VK Activator Statistics – Part 2

by vk3arr

Some further statistics (again just for VK activators) – firstly, time since last activation:

time_since_last_activation

Time since last activation (in months)

This to me is a measure of how many ‘orphaned’ activators we have out there. Of all activators that have ever activated, over a third (36.5%) have activated something in the last 6 months. About the same percentage haven’t activated anything in over 2 years.

Some of those would have tried SOTA and not liked it, some may have been brought along for an activation and never got around to doing another. Some may have been active but fallen out of favour. I’m not aware of any SKs in the VK population at this point (touch wood).

Interestingly, there are spikes again, that seem to correspond to spikes in the First Activations graph from last post. This reinforces, to me at least, that these are likely of the “tried SOTA on the basis of an AR article, never did another one” flavour.

Next, we can examine the longevity of activators – how long between their first and last activations:

time_between_first_and_last_activations

Time between first and last activations in months

Five activators have stayed activating over a period of 60 months (5 years), and the reverse of that is 84 people (32%) have only ever been active for 1 month (likely a single activation).

Over half of activators have been active for a period of less than a year. Note that this is not the same as saying people are unengaged – an activator that only started 6 months ago but is still racking up activations will be in this cohort, but given roughly half of the cohort are in the 0 months bucket, it’s fair to assume that most in the cohort are no longer active in SOTA, and fit into the third of people from above that haven’t activated anything in over 2 years.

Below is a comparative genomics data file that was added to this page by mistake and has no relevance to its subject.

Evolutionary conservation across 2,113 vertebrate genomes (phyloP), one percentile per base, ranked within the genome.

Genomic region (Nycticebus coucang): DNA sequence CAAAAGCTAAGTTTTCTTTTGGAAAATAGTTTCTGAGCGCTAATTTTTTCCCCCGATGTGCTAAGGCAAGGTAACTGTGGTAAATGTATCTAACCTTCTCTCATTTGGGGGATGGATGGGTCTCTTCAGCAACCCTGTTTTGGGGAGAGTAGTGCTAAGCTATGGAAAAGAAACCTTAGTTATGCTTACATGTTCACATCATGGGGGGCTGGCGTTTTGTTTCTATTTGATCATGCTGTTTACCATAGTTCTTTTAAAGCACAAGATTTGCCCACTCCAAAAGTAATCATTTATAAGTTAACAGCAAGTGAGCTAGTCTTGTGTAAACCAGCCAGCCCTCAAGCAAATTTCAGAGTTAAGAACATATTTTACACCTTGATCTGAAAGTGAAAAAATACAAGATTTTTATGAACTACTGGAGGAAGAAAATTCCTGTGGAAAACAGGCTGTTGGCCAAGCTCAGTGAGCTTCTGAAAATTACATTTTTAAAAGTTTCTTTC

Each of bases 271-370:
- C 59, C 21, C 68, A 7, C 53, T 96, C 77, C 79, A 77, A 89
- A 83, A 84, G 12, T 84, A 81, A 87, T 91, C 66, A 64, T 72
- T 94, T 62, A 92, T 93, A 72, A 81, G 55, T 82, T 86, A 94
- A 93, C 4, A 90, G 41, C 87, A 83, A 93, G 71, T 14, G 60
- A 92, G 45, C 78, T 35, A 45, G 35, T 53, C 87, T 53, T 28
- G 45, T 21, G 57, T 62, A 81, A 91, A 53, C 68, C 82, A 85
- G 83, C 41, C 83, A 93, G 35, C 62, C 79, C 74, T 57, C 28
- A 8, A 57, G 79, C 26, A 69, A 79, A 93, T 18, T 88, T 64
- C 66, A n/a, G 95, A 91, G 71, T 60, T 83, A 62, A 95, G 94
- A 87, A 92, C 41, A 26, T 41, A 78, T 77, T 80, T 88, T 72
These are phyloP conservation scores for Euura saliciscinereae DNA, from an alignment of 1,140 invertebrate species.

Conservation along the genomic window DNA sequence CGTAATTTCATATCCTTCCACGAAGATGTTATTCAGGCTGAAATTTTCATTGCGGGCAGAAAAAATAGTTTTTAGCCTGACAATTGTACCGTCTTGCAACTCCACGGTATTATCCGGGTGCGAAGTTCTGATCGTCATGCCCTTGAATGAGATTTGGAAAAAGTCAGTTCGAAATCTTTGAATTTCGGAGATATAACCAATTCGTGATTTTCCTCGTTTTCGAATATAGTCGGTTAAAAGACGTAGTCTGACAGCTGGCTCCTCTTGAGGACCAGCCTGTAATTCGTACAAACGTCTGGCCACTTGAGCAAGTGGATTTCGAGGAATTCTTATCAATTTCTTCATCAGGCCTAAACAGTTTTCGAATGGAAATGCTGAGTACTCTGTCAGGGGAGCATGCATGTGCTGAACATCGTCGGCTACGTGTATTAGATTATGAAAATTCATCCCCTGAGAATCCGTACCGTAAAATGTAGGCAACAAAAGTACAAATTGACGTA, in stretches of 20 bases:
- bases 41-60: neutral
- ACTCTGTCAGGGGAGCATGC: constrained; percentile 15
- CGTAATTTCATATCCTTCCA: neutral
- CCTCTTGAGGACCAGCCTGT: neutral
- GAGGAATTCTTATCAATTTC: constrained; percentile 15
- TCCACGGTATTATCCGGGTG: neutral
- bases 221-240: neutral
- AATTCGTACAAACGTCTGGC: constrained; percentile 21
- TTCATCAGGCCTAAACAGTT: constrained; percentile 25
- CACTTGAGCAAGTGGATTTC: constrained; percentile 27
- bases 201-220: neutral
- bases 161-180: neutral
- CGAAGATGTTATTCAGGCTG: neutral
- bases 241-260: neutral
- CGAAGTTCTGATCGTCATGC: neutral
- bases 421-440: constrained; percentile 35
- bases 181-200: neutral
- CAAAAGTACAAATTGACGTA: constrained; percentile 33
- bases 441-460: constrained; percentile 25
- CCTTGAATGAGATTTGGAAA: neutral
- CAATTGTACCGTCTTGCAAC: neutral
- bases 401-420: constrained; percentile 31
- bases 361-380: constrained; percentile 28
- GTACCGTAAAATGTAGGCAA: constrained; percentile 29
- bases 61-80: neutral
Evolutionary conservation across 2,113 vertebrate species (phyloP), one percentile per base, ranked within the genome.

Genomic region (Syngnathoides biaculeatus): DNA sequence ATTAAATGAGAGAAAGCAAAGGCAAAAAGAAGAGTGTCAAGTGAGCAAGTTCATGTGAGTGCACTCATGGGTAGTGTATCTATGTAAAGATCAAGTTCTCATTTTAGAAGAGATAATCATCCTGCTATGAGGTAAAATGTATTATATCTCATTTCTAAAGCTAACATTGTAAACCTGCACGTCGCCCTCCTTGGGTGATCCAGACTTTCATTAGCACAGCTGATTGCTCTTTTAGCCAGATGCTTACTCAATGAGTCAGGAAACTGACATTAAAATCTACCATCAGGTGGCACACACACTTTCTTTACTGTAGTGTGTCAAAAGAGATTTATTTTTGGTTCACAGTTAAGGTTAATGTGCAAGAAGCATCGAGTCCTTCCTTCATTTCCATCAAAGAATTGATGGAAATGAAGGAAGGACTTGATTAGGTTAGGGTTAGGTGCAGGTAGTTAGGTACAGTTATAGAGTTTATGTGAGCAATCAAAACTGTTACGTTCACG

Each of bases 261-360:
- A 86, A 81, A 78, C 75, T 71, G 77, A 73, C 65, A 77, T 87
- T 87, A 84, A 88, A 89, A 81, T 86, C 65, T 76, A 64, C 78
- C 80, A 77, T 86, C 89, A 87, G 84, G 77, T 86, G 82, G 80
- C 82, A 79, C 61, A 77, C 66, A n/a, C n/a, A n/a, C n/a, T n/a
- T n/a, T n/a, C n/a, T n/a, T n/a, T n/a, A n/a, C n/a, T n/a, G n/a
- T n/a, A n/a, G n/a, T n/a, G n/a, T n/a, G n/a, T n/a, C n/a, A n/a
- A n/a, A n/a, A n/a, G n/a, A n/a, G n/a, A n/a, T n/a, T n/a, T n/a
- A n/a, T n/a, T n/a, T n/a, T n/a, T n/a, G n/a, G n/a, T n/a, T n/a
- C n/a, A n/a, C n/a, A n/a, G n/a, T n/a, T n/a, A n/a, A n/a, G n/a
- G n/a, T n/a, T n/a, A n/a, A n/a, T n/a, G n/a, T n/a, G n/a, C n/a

In the language of business (and customer engagement) this is called churn. People who buy a product or subscription then don’t renew their access to it. For a business looking to grow, churn is a problem because it means that any churned customer has to be replaced with net new business – and, on top of that, if they churned, you probably don’t have a promoter of your product out there!

The immediate question any business has to ask when confronted with churn is not, what do we do about it, but what is our expected, natural, level of churn. 90% stay with us? 50%? 5%? It’s never going to be no churn. Once you establish what your natural level is, then targets can be set, and we understand how many new customers we’d need to bring in to continue to grow.

Stepping out of the business world and back into SOTA, our current growth rate seems to be about 12-15 net new activators a year (from the last post). Our current retention rate (the inverse of churn) is at least 42% (107 active in last 12 months of 249 ever active). Note the use of the word “at least”, because that definition of retention is not strictly accurate. Our growth rate on 107 activators is therefore a bit over 10%.

So, in my opinion, if we want to continue to keep activity levels up, we need to concentrate on why people do one activation and no more, and, the question then is, how do we encourage those folks to stay active in SOTA, and, for those who have already activated, what would it take to get back into SOTA?

(Disclaimer: views are mine, not the MT’s, but I think you knew that)

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